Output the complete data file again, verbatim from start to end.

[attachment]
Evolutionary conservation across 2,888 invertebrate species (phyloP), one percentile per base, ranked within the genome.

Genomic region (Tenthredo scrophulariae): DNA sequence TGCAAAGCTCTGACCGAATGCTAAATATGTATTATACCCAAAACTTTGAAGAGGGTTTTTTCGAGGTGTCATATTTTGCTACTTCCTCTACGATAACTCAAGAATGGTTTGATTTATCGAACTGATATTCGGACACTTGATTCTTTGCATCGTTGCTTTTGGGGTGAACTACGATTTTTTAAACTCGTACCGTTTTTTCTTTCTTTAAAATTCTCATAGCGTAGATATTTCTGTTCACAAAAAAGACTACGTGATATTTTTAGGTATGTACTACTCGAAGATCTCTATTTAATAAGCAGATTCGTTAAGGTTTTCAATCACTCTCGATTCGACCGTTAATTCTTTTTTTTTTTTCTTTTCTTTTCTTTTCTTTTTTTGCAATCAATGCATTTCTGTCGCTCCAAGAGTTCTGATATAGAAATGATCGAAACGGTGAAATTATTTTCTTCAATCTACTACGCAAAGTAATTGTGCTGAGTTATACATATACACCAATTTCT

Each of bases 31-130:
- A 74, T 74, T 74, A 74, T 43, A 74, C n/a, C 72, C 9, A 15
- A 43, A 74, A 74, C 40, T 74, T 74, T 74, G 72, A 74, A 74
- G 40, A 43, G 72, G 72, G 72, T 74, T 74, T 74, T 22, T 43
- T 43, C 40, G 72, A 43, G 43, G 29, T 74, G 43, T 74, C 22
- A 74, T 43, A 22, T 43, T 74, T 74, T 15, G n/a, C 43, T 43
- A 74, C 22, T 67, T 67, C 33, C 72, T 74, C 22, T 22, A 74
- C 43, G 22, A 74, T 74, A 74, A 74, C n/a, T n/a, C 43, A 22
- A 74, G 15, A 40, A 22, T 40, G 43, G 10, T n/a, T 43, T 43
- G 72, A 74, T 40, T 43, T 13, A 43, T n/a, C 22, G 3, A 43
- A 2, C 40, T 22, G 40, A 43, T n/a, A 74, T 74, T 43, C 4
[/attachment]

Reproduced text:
Evolutionary conservation across 2,888 invertebrate species (phyloP), one percentile per base, ranked within the genome.

Genomic region (Tenthredo scrophulariae): DNA sequence TGCAAAGCTCTGACCGAATGCTAAATATGTATTATACCCAAAACTTTGAAGAGGGTTTTTTCGAGGTGTCATATTTTGCTACTTCCTCTACGATAACTCAAGAATGGTTTGATTTATCGAACTGATATTCGGACACTTGATTCTTTGCATCGTTGCTTTTGGGGTGAACTACGATTTTTTAAACTCGTACCGTTTTTTCTTTCTTTAAAATTCTCATAGCGTAGATATTTCTGTTCACAAAAAAGACTACGTGATATTTTTAGGTATGTACTACTCGAAGATCTCTATTTAATAAGCAGATTCGTTAAGGTTTTCAATCACTCTCGATTCGACCGTTAATTCTTTTTTTTTTTTCTTTTCTTTTCTTTTCTTTTTTTGCAATCAATGCATTTCTGTCGCTCCAAGAGTTCTGATATAGAAATGATCGAAACGGTGAAATTATTTTCTTCAATCTACTACGCAAAGTAATTGTGCTGAGTTATACATATACACCAATTTCT

Each of bases 31-130:
- A 74, T 74, T 74, A 74, T 43, A 74, C n/a, C 72, C 9, A 15
- A 43, A 74, A 74, C 40, T 74, T 74, T 74, G 72, A 74, A 74
- G 40, A 43, G 72, G 72, G 72, T 74, T 74, T 74, T 22, T 43
- T 43, C 40, G 72, A 43, G 43, G 29, T 74, G 43, T 74, C 22
- A 74, T 43, A 22, T 43, T 74, T 74, T 15, G n/a, C 43, T 43
- A 74, C 22, T 67, T 67, C 33, C 72, T 74, C 22, T 22, A 74
- C 43, G 22, A 74, T 74, A 74, A 74, C n/a, T n/a, C 43, A 22
- A 74, G 15, A 40, A 22, T 40, G 43, G 10, T n/a, T 43, T 43
- G 72, A 74, T 40, T 43, T 13, A 43, T n/a, C 22, G 3, A 43
- A 2, C 40, T 22, G 40, A 43, T n/a, A 74, T 74, T 43, C 4